Prescription drugs in America are completely USELESS for long-term health “fixes”

Monday, May 20, 2019 by: S.D. Wells

(Natural News) When a medical doctor prescribes drugs for symptoms, those warning signs may “go away” for a short while, but the root of the problem always festers. That’s because nearly all medications are chemically concocted in a laboratory and then “assigned” to bad health symptoms, and are doing nothing more than sweeping the “dust” and “germs” of serious problems “under the rug.”

Sooner or later, those real health issues will rear their ugly heads, and the next piece of advice won’t be so non-invasive, my friends, because after the prescription drugs fail you comes surgery and/or chemotherapy, psychotropic drugs, and eventually, if you live and can suffer long enough through all that, dementia sets in. That’s the final “financial” and mental avalanche.

The AMA (American Medical Association) has been making sure, in America, for 100 years, that medical doctors offer zero nutritional advice to their patients, and only prescribe “medications” that are laboratory created. This ensures any person with chronic health conditions will not ever recover, and become a client for life (a shortened life at that). That was the end game from the very beginning, and the FDA and CDC play right into that arena like a tri-fecta of partners in crime.

Prescription pharmaceuticals quite simply don’t work – how much more obvious could it be?

Half the country takes at least one of pharma’s “prescription” poisons daily. Did you know? That includes one in every five children. If ANY of those drugs really worked, wouldn’t THEY be the healthy half? Think about that real hard for a minute, after you mute the commercial on TV that says the side effects are worse than the condition being treated. That’s hundreds of billions of dollars wasted on drugs that don’t work. Wow.

Notice how they turn up the commercials on TV so you can hear them from the kitchen while you’re eating that genetically mutated food, drinking that tap water, and wondering why your other medications aren’t working, even though you take them exactly “as prescribed.”

Wait, the cholesterol medications is just quack remedy? What’s that – your heart medication is making you dizzy? So you’re saying the blood thinner can cause you to die of internal bleeding if you simply bump your head? That’s not “natural.”

Your M.D. is a snake oil salesman. A huckster. A con artist. A shill. He knows that lab-concocted junk isn’t going to cure you. That’s why Allopath only checks your symptoms and conditions, but never questions what you ate the past day, month, or year.

Why is it that nearly all people who don’t take pharmaceuticals ARE healthy, or at least in much better “condition” than those who do? Pharma “users” are involuntary abusers, and they never get cured of anything. Oh the irony.

The LONG TERM down and dirty prescription drug effects on the mind, body, and soul

Some acute health conditions do require “Western” medicine’s help, but those cases are literally rare when you look at the statistics. Nature provides antibiotics. Nature provides anti-viral “serum.” Nature provides immune system boosters. You can even beat the flu with things like oil of oregano, but no M.D. in America can ever say that, or the AMA will “remove” them from their station.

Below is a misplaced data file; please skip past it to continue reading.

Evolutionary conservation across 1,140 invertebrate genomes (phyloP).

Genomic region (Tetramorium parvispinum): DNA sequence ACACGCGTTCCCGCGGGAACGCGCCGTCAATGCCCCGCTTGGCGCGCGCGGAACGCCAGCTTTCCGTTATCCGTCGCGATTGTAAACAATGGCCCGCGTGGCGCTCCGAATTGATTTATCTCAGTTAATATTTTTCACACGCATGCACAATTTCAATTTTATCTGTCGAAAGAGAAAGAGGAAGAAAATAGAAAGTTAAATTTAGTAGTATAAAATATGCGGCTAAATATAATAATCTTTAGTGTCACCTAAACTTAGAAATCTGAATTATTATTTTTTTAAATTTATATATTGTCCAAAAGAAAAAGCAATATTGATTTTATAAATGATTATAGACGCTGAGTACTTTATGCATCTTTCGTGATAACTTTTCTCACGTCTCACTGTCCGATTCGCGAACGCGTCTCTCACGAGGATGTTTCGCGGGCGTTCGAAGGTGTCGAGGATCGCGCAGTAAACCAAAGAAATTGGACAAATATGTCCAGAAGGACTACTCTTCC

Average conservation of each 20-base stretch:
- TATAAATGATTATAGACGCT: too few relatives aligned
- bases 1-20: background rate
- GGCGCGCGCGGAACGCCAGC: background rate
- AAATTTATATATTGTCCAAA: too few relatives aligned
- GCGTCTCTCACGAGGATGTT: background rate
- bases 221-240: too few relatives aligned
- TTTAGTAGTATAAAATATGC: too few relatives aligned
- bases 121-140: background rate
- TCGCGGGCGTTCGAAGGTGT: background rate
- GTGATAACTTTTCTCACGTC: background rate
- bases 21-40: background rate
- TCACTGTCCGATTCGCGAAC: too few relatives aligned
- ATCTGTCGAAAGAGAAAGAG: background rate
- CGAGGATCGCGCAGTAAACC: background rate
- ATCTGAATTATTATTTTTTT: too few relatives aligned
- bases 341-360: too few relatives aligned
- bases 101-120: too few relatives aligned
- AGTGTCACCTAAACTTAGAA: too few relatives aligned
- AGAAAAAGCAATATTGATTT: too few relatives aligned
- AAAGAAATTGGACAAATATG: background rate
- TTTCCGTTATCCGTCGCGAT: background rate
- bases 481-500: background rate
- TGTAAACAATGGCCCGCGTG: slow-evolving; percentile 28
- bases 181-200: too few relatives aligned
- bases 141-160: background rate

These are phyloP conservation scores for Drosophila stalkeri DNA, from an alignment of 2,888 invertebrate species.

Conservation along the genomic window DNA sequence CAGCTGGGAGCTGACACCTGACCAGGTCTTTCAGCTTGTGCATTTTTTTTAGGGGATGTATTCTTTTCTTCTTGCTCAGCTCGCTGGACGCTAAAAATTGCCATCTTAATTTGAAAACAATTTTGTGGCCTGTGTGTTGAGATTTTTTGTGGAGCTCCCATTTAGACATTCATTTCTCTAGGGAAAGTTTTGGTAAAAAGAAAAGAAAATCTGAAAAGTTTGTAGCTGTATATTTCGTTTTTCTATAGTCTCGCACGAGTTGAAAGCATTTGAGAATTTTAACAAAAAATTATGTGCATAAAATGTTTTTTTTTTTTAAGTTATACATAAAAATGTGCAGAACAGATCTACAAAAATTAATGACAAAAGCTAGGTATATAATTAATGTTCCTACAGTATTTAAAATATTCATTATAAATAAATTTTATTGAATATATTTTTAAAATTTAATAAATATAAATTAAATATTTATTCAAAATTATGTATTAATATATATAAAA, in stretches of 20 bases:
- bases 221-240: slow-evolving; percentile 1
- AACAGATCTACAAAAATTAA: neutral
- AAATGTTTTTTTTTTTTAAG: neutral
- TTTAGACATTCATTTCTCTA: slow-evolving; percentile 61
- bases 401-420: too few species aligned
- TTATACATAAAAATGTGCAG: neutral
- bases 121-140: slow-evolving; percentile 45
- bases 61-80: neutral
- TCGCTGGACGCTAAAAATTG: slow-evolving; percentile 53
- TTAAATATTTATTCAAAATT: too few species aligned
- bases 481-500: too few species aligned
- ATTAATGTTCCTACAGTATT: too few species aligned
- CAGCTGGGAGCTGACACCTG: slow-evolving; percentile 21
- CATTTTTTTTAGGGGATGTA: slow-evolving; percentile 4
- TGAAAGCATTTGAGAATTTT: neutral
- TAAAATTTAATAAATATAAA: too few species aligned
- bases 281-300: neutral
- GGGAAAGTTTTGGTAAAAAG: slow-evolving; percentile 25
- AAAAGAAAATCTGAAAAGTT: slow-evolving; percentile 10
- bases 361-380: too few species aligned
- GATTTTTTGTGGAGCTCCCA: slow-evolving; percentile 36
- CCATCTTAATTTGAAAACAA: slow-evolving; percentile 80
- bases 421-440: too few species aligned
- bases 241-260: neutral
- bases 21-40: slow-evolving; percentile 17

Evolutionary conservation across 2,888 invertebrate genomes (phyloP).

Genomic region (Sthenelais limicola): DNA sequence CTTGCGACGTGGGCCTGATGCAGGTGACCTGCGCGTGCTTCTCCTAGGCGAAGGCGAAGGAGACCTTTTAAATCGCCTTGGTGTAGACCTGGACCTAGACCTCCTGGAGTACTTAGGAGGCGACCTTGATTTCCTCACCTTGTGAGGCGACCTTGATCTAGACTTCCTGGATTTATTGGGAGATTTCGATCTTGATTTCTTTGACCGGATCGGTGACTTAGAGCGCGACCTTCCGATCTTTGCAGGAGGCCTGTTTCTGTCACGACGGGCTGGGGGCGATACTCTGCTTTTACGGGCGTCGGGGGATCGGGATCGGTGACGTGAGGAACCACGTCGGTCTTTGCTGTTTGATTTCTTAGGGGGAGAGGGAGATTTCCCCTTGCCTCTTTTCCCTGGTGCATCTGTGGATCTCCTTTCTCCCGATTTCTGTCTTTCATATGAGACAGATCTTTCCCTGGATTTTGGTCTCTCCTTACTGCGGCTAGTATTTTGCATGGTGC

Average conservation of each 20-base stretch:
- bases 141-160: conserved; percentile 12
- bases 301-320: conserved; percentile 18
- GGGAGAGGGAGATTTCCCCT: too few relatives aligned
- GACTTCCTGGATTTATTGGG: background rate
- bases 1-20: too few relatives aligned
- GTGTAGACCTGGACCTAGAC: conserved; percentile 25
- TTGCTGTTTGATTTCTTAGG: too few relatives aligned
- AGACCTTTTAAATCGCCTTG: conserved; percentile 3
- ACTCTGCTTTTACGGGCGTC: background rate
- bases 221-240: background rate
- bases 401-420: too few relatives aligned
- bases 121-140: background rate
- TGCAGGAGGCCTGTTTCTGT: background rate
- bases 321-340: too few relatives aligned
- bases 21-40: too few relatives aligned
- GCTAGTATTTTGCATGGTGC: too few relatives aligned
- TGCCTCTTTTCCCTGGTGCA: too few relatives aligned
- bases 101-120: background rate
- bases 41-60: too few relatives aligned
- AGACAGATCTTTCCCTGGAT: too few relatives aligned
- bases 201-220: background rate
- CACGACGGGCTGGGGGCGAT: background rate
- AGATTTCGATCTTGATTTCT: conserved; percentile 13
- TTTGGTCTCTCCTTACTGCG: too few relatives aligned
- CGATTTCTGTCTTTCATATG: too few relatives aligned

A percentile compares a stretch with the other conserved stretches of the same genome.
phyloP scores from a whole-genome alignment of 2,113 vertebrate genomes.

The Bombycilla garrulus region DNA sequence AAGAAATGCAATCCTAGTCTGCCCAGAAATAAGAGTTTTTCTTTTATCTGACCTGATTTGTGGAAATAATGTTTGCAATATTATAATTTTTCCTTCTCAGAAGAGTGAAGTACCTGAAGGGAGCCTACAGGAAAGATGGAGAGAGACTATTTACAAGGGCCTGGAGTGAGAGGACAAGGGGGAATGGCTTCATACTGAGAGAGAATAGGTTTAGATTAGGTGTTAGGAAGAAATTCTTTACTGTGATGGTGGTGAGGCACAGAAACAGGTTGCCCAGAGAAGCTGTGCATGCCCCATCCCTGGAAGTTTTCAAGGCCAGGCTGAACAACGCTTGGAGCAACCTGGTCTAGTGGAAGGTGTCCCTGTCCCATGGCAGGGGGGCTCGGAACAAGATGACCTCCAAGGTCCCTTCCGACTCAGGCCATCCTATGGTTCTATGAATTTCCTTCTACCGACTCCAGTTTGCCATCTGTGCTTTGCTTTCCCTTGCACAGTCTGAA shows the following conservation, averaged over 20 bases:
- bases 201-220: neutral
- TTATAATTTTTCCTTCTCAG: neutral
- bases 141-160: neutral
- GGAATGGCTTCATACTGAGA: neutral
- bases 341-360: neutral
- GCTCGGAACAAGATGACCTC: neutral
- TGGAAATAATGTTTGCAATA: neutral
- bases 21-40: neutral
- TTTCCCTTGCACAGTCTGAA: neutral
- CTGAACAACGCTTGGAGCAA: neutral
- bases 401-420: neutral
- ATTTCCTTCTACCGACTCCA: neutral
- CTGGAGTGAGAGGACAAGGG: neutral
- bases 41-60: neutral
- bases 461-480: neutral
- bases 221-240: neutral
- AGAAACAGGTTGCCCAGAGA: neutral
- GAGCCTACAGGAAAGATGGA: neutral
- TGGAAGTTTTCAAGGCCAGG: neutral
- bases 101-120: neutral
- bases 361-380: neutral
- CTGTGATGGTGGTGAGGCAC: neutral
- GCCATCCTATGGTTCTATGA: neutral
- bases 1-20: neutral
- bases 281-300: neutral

Sure, there are situations that require high-strength pain killers, anesthesia during operations, antibiotics for critical-stages of bacterial infections, and a handful more situations, but those are always acute illnesses. Even infectious diseases are better treated with natural remedies, and it’s obvious from the propaganda the vax-fanatics spread and spew in their “herds” of desperation and narrative-based fear.

Then there’s opioid abuse. Those long-term health crises include depressed breathing, which eventually just becomes cessation of breathing, which then gets termed “overdose” by the CDC and FDA. Can you say financial settlement and media blackout?

Opioid addicts discover their dependence (even in the brain) and tolerance for the drugs happens in just days after beginning the “cycle” the quack doctor recommended “just for you.” Your pill-pusher is a good actor. She/he’s very “nice.”

Anti-anxiety medications and depression medications are no different. Neither are stimulant meds. They all breed dependence, tolerance, and eventually, total uselessness. Actually, beyond useless, because the prescription drugs do REAL chronic health damage all while decreasing any effectiveness they may have once had.

From statin drugs to asthma meds, and from anti-depressants to amphetamines for kids, American medicine is the worst on the planet, and it’s planned that way. The only reason 150 million Americans still take them is they’re too dumbed-down and sick to figure it out now. We’re a nation of “prescribed” druggies. The kids and the seniors are doped to the max. Americans have lost their “drive” or spirit to work, to save money, to create, to run their own business, to stay prepared, to seek longevity. But not all of us. You have the choice to be healthy. You really do. You have complete control.

Tune in to NaturalCures.news for updates on the most powerful superfoods on the planet that will cure you of all these preventable ills, and you can help us expose the long-term health detriment being spoon-fed to America under the guise of “medicine.” (Click to Source)